|PATIENT STORY: AFTER A CONSULTATION FROM DR. MOHAMMAD KHAN, A BOARD CERTIFIED SPECIALIST IN INTERVENTIONAL PAIN MEDICINE OF EDWARD MEDICAL GROUP, MICK PFORTMILLER, 42, RECEIVED A NEUROSTIMULATING IMPLANT IN HIS KNEE IN JANAURY 2014. THE IMPLANT QUICKLY PROVIDED RELIEF FROM CHRONIC KNEE PAIN AND HAS ALLOWED MICK TO REDUCE PAIN MEDICATION.
Thanks to an uncommon use of a fairly common pain control technology – peripheral nerve stimulation – there’s relief in sight for 42-year-old Mick Pfortmiller who has suffered from knee pain for more than 16 years. Peripheral nerves are those that aren't in the brain or spinal cord.
Osteoarthritis and injuries from a couple of accidents left the Somonauk construction supervisor with chronic pain in both knees. He has undergone 14 surgeries, including reconstruction of the ACL ligament and several arthroplasties. He's also had periodic cortisone injections, completed countless hours of physical therapy and taken pain medications. The pain persisted. But Pfortmiller is young for a total knee replacement, which might only last about 20 years.
Pfortmiller's family physician, Kenneth Kavanaugh, DO, of Edward Medical Group in Sandwich, told him it was time to consult a specialist in pain medicine. He made an appointment with Mohammad Khan, MD, who also is a member of the Edward Medical Group and a board certified specialist in interventional pain medicine with the Edward Neurosciences Institute.
Dr. Khan recommended a neurostimulating implant, a technique that's been commonly used for back and other types of pain, but very rarely for knee pain.
"In cases like this where conventional treatments have failed, a neurostimulator can be a good alternative," says Dr. Khan.
The stimulator implant is done in two stages. First, there's a trial that lasts about a week, in which an electrode is inserted through tiny catheters under the skin. It's placed near the nerve and attached to an external power supply.
"The neurostimulator is like a pacemaker for the nerves,” says Dr. Khan. “It sends the nerve a signal that converts the pain to a pleasant sensation."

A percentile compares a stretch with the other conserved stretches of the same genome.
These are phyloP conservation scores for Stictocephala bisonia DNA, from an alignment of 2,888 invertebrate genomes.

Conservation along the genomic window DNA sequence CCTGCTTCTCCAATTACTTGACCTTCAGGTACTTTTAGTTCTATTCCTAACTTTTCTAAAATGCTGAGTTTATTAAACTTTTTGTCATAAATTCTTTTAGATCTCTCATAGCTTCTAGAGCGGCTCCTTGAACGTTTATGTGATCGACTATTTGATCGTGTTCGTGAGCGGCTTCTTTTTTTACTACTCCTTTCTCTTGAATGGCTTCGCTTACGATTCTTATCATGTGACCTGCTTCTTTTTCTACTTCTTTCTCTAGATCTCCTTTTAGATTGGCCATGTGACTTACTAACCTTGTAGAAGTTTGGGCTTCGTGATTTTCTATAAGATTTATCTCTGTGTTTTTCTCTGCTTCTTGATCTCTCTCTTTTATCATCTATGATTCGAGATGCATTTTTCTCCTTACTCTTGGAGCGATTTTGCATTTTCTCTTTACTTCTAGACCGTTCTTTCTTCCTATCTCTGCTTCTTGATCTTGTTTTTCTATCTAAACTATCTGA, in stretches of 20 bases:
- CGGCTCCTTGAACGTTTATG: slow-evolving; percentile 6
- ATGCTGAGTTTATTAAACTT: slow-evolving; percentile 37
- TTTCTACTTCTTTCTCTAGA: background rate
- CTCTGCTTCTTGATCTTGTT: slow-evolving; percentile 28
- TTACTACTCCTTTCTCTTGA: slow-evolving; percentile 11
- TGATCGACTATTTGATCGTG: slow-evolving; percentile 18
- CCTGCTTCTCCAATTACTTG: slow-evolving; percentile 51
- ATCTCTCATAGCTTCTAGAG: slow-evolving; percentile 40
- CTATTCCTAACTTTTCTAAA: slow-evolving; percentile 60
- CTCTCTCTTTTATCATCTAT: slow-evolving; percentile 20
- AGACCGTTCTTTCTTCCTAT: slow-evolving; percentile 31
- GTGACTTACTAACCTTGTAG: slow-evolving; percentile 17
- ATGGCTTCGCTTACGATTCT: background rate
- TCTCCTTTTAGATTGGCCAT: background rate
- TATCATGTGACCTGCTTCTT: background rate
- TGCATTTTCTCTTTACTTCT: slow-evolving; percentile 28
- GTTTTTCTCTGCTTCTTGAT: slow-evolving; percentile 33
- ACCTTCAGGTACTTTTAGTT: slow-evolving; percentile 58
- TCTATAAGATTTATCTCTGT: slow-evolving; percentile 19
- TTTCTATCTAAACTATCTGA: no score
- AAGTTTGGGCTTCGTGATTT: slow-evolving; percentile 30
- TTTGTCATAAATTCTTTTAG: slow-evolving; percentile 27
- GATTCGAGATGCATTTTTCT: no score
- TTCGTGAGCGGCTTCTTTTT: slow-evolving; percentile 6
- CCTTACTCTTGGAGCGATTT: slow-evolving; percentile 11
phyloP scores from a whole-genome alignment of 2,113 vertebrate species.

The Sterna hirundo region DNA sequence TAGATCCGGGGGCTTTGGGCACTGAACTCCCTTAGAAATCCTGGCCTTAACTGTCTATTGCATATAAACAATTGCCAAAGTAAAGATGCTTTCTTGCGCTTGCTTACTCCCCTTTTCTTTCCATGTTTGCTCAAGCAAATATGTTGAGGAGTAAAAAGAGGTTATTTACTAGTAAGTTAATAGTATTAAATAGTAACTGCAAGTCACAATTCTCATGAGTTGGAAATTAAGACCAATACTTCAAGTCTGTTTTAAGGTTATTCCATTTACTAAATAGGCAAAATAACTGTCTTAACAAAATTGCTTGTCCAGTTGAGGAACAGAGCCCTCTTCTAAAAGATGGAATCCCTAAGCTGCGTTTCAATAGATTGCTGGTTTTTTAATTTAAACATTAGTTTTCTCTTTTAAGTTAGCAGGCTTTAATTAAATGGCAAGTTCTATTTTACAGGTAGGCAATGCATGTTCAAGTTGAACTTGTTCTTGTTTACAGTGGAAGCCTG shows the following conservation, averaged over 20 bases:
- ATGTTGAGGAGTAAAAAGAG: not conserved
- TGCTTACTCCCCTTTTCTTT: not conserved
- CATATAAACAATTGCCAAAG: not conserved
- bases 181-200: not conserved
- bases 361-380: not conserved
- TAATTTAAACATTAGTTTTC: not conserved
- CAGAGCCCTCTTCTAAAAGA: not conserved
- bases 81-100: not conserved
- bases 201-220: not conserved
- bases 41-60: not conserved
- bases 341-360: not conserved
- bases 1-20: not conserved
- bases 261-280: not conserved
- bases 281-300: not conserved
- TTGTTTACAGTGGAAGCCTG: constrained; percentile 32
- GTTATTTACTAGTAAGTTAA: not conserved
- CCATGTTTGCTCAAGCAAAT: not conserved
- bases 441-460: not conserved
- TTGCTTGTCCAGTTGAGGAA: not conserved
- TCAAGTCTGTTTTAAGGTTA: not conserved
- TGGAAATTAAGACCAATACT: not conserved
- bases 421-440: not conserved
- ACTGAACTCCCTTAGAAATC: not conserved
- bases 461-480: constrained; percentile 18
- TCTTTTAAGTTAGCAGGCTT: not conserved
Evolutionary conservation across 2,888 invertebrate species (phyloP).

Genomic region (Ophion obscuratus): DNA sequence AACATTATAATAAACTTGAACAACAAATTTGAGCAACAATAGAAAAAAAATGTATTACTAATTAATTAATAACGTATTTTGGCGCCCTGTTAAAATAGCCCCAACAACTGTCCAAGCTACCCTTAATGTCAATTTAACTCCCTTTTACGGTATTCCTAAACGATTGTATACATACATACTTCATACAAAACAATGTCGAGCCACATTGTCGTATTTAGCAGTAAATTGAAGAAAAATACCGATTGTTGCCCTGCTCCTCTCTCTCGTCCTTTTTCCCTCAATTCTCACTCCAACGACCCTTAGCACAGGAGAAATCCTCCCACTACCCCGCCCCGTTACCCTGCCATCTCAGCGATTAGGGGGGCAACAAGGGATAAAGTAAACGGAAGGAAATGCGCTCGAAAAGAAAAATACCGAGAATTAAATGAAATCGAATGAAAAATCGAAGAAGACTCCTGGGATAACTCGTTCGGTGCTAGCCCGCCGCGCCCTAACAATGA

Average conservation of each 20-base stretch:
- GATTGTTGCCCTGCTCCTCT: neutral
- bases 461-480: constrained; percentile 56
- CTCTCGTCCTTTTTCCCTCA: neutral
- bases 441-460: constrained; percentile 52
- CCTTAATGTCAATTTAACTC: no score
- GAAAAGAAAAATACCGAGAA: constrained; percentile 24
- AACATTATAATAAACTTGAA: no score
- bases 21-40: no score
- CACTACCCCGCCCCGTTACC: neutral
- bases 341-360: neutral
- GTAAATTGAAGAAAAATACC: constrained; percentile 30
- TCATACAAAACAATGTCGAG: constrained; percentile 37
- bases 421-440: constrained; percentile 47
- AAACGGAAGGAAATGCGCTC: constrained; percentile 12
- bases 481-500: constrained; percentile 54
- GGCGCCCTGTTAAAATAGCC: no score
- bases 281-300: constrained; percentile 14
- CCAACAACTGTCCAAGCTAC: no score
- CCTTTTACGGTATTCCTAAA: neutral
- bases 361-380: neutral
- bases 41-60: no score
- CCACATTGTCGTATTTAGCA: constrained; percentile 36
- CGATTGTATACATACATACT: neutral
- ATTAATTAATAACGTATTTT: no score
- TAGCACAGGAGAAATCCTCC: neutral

If the trial stimulation is effective, a permanent implant is scheduled. During that procedure, the power source and an electrode are implanted in the patient's body. The patient is sedated but awake enough to guide the doctor in the precise placement of the electrode.
Pfortmiller's trial provided the green light, and Dr. Khan did the implant for his left knee at Edward Hospital on January 3, 2014.
"When the stimulator was turned on, it turned the pain off almost instantly,” says Pfortmiller. “Then I only felt slight pain in that knee from the three small incisions that were made. But that got better in a couple of days."
If needed, he's able to adjust the amount of stimulation with a hand-held controller, but says he hasn't had to change the setting in a month.
One of the first things Pfortmiller asked after the procedure was, "When can I have the other knee done?" His right knee isn't as bad as the left was, but he still hopes to schedule his second implant soon. He's already realizing benefits from the first implant at work, at home and in his role as a coach with the Aurora Raiders 14U girls softball team.
"It's been fantastic,” he says. “I can keep going longer without having to rest because of the pain, and I've cut back a lot on the pain meds." And the father of three teenage girls adds, "I'm easier to get along with now, too.”
For more information, visit www.edward.org/mohammad-khan-md.